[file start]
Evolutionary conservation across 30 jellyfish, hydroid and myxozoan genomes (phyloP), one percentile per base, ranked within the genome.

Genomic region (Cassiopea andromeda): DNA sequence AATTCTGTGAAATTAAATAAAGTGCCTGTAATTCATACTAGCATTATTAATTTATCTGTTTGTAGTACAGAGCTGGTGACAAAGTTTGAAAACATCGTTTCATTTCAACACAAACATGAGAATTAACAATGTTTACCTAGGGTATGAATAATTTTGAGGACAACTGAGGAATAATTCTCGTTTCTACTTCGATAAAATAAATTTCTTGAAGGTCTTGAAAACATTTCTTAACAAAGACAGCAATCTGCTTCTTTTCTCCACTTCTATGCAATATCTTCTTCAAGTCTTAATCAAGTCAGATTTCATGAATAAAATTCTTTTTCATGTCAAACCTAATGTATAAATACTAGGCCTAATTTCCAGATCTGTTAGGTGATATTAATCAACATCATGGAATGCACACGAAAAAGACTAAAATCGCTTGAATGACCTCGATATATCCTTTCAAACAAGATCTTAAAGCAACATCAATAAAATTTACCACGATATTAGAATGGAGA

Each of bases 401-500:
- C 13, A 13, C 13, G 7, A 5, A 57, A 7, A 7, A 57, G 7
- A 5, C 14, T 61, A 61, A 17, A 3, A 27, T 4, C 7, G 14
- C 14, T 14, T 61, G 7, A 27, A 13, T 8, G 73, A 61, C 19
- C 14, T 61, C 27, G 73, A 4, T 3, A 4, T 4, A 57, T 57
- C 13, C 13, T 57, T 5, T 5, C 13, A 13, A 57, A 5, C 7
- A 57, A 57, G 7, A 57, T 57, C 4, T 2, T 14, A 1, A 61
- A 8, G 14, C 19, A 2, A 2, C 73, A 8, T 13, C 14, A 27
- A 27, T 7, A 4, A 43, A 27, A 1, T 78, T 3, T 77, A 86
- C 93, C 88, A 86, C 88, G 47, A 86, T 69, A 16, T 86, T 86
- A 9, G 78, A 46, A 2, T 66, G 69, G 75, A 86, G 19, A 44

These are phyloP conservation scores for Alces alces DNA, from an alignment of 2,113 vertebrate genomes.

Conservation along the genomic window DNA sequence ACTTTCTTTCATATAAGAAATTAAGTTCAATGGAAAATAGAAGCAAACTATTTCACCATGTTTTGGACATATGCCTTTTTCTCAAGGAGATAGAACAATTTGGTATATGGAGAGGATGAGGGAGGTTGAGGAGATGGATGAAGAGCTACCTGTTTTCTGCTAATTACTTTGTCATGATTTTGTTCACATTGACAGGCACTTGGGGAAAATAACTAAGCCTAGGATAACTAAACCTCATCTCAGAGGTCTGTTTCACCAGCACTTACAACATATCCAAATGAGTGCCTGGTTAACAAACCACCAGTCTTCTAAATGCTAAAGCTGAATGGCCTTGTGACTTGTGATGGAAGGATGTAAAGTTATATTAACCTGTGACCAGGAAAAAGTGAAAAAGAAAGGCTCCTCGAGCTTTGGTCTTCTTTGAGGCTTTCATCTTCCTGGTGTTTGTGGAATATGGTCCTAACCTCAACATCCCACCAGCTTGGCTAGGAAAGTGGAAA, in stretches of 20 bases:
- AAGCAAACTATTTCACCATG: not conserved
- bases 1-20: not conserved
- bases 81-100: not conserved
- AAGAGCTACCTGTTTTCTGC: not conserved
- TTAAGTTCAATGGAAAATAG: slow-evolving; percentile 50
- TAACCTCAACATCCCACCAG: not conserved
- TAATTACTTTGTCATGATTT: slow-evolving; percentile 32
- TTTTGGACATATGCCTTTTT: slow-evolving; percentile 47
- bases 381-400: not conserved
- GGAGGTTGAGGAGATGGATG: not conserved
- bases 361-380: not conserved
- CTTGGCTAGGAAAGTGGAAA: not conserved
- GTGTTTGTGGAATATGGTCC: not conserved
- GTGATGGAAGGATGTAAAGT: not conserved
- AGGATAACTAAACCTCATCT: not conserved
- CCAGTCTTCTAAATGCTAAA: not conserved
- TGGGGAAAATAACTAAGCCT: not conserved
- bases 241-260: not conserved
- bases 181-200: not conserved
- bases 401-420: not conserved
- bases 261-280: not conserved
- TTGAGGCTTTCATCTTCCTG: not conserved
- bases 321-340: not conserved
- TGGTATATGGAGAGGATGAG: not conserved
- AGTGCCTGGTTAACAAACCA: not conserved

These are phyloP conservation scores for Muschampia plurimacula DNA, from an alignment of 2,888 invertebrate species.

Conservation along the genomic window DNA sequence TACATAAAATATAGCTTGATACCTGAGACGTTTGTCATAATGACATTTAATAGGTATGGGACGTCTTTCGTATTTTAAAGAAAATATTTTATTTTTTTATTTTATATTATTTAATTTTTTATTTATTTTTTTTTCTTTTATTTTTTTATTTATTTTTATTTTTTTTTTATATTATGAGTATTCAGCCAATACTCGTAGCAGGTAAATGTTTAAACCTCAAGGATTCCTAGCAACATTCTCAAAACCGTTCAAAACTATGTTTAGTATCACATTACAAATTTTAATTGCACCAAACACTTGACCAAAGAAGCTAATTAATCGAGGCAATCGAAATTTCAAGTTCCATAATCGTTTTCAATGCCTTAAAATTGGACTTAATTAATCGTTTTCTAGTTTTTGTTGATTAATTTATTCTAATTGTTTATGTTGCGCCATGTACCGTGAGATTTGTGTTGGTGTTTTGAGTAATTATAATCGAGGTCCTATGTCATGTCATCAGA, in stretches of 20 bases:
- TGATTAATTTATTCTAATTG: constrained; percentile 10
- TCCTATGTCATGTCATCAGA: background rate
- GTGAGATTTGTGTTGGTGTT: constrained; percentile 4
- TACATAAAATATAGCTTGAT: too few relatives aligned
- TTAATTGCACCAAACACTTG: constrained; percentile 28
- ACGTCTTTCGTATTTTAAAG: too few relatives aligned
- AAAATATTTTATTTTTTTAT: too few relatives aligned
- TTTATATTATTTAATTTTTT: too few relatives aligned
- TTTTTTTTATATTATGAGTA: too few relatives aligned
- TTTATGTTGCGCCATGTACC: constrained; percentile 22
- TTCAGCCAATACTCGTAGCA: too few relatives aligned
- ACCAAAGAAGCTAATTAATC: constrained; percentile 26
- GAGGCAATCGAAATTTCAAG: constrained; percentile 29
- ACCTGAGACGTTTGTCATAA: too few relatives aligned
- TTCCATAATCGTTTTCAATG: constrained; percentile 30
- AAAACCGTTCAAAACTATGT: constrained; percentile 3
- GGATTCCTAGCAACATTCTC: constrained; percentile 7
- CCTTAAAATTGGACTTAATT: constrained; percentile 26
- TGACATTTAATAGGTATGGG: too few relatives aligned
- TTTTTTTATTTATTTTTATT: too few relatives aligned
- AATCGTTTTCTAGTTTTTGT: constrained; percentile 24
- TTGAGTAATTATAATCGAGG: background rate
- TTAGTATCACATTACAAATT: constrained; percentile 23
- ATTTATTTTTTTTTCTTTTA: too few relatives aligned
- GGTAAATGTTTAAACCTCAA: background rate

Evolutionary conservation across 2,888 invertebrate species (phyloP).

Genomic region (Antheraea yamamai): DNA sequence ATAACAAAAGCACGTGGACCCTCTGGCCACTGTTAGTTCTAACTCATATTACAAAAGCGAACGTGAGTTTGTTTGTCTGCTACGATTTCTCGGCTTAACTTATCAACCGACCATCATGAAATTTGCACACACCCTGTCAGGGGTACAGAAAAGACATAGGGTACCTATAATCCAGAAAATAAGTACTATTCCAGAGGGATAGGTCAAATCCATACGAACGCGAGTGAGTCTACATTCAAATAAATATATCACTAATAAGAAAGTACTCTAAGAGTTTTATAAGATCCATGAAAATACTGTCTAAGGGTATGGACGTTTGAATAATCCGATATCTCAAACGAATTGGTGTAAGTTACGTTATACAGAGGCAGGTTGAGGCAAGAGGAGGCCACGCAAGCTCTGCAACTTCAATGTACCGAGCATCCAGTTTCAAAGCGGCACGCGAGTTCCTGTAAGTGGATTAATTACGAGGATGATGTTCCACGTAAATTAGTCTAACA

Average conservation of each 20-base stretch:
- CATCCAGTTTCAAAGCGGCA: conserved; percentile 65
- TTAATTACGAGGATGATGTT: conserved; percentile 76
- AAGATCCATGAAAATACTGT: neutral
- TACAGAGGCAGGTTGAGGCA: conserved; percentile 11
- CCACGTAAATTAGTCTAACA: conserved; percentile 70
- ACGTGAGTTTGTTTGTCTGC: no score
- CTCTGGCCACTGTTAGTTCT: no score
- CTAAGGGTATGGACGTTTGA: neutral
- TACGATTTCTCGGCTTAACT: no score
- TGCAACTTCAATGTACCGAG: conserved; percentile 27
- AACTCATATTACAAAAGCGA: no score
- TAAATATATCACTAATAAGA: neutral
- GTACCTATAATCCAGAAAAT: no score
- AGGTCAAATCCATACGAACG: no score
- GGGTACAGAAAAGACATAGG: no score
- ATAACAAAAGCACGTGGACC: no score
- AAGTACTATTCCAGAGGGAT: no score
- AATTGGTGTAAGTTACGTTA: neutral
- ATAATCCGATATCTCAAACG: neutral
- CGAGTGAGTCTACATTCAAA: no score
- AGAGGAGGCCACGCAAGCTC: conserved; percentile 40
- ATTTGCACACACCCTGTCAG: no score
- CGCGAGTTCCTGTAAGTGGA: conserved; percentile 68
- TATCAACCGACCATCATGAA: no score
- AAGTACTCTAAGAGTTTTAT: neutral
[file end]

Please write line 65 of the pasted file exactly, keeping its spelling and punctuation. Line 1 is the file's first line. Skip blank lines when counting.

- TTAGTATCACATTACAAATT: constrained; percentile 23